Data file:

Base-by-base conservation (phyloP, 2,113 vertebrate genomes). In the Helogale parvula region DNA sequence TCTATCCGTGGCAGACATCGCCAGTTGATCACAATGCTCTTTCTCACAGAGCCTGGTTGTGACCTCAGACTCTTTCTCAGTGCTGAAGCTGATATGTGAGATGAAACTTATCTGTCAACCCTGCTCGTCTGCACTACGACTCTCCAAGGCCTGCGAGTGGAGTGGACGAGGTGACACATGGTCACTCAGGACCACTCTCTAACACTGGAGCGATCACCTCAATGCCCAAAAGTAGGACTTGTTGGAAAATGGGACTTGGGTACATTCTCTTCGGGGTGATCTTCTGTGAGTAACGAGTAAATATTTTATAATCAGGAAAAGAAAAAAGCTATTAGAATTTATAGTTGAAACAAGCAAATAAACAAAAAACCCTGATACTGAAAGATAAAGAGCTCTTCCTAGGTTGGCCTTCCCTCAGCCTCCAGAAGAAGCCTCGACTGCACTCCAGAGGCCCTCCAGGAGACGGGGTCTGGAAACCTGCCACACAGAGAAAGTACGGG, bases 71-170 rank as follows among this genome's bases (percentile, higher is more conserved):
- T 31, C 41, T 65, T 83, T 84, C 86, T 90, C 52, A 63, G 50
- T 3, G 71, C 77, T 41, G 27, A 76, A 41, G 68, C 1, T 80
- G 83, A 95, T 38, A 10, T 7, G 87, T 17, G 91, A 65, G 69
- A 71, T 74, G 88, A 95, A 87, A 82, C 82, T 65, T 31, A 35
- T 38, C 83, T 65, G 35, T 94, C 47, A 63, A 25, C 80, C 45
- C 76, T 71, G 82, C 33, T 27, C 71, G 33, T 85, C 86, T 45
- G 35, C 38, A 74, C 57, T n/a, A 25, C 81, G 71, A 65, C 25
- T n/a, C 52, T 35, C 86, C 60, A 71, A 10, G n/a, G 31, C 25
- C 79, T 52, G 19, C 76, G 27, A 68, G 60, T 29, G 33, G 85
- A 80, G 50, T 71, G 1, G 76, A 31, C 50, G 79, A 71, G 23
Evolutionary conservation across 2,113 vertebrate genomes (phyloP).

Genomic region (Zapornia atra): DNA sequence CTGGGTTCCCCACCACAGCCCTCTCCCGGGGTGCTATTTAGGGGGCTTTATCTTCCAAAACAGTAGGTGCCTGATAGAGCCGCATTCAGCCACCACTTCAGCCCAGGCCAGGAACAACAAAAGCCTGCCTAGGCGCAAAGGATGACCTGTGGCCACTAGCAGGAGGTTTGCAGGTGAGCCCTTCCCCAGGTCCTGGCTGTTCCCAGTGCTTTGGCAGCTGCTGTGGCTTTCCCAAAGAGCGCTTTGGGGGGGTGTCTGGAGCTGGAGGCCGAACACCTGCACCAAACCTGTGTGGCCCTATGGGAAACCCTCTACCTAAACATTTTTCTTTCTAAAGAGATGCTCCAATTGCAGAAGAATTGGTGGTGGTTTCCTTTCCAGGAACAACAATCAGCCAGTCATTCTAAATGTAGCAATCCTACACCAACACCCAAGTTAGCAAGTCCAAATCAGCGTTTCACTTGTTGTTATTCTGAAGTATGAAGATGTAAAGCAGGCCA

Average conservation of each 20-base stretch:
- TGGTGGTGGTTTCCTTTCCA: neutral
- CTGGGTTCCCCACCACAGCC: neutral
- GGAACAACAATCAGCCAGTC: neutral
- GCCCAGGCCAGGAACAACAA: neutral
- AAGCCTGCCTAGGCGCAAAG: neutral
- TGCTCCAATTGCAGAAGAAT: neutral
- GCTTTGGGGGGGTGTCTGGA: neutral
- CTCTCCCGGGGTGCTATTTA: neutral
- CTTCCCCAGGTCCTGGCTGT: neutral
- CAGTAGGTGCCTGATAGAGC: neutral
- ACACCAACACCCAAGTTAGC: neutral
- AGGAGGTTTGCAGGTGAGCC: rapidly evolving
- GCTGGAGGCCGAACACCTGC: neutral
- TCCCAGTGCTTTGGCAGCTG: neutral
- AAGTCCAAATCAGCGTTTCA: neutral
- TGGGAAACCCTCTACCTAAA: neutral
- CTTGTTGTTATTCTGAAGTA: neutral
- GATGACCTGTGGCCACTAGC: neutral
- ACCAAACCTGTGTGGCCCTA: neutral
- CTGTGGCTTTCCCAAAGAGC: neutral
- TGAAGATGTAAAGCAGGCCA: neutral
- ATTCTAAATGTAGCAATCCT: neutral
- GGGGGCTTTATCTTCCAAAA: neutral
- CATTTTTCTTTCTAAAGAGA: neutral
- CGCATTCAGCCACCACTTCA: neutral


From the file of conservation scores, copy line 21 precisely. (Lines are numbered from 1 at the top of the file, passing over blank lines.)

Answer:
- GCTTTGGGGGGGTGTCTGGA: neutral